June 11-17th is Diabetes Week, with the theme this year ‘Know Diabetes. Fight Diabetes’. St Paul’s in heavily involved in the treatment of people with diabetes-related sight problems. Dr Ticiana Criddle is the Clinical Lead for Liverpool Diabetic Eye Screening Programme at St Paul’s, testing at-risk patients for conditions such as diabetic retinopathy. She has recently returned from a trip to her home country of Brazil where she treated deprived children in a local nursery and kick started a city’s diabetic screening programme.
St Paul’s doctor helps save the sight of Brazilian diabetics and local children
Tici travelled to Fortaleza, a city with serious economic deprivation in the north eastern state of Ceara. There she visited a charity nursery for local children and the university hospital where she once trained.
Tici took with her an old, but still serviceable retina screening camera, previously used in St Paul’s to check diabetic patients for signs of retinopathy. The camera was donated to the hospital at the Federal University of Ceara, where it will be used to scan at-risk patients. Tici also provided basic screening training for local technicians, and it is hoped that staff from the hospital will travel to the UK for further instruction. There will be a lot of demand for the camera’s services in future as Tici explained:
“There are no systematic diabetic eye screening programmes in Brazil, so many eye conditions are not spotted until it is too late. Unfortunately, several patients have such advanced disease they go straight to eye surgery while others cannot be treated and permanently lose their vision. This camera has no value in the UK, but it is going to save people’s sight in Brazil.”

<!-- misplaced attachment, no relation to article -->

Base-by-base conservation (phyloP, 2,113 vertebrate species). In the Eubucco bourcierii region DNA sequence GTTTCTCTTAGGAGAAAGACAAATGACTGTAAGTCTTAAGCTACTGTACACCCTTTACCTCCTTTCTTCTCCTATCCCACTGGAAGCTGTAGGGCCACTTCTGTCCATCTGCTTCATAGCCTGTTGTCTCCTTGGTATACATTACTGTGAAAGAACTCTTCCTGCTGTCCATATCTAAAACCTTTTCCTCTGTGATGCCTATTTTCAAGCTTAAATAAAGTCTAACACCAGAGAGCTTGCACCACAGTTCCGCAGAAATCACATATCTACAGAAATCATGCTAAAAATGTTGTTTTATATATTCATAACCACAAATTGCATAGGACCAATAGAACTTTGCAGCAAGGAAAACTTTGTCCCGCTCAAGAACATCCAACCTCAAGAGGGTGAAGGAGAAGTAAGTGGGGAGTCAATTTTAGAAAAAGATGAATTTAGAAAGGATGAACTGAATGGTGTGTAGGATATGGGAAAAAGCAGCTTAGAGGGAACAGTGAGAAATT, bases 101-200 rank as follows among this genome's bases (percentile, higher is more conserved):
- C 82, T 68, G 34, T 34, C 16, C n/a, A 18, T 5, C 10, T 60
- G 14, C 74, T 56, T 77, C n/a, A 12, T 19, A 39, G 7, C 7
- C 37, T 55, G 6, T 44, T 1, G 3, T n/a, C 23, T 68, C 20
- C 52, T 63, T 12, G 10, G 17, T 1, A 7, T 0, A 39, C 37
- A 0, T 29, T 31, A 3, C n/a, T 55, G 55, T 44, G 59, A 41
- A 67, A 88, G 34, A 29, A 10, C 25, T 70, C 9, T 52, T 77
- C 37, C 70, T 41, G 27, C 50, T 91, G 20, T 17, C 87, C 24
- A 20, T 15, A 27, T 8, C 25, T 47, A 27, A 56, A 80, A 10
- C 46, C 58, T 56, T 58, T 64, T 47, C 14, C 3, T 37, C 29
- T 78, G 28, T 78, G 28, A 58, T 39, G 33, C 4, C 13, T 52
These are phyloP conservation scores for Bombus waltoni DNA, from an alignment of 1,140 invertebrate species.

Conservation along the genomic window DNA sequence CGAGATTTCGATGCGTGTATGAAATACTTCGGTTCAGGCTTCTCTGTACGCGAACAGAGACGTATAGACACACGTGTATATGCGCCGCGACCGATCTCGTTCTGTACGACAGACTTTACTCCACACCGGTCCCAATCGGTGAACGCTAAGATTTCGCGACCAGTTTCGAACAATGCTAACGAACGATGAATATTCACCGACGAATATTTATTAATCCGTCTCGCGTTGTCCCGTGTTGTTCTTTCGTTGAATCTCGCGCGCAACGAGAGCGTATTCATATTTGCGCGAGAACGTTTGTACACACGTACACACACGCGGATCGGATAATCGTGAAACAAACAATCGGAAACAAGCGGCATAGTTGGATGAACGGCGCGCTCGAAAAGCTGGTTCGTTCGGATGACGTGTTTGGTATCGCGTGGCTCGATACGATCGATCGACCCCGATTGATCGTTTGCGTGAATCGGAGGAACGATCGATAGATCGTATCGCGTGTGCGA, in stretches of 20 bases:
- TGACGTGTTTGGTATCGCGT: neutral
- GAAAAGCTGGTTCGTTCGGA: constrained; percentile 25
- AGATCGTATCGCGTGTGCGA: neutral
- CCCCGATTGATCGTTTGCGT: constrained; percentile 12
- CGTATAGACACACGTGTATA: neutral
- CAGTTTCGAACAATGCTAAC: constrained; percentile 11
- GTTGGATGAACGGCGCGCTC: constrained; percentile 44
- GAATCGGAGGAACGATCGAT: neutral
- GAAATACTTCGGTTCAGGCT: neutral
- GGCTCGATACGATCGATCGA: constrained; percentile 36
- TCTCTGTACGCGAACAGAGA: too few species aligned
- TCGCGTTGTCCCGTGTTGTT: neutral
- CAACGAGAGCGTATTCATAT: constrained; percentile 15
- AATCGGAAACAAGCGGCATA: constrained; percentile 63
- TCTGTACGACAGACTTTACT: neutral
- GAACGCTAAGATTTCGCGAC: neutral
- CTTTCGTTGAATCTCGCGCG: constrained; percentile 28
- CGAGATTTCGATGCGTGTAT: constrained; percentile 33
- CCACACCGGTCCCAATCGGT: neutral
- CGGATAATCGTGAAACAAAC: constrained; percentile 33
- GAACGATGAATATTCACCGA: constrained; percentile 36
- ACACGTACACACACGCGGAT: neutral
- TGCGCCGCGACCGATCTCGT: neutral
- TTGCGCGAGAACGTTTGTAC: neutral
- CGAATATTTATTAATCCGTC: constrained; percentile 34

At the nursery, run by Foundation Earth, Tici triaged 40 young children for eye conditions. The children there have all had hard beginnings to their lives, with many suffering abuse and malnutrition. Four are now lucky enough to have had their eye problems spotted and to have been sent for further treatment. Unfortunately, they are in the minority in Brazil, and many children will lose vision for the lack of basic eye checks.
However, Tici hopes that her visit is a positive step towards preventing blindness in Fortaleza: “It would be great to set up a programme where someone from the hospital visits the nursery just once a year to assess and then treat the children”. It could also be the start of a research partnership between St Paul’s and the Federal University of Ceara, with a collaboration helping to fund future blindness prevention work and allowing St Paul’s to share its clinical expertise.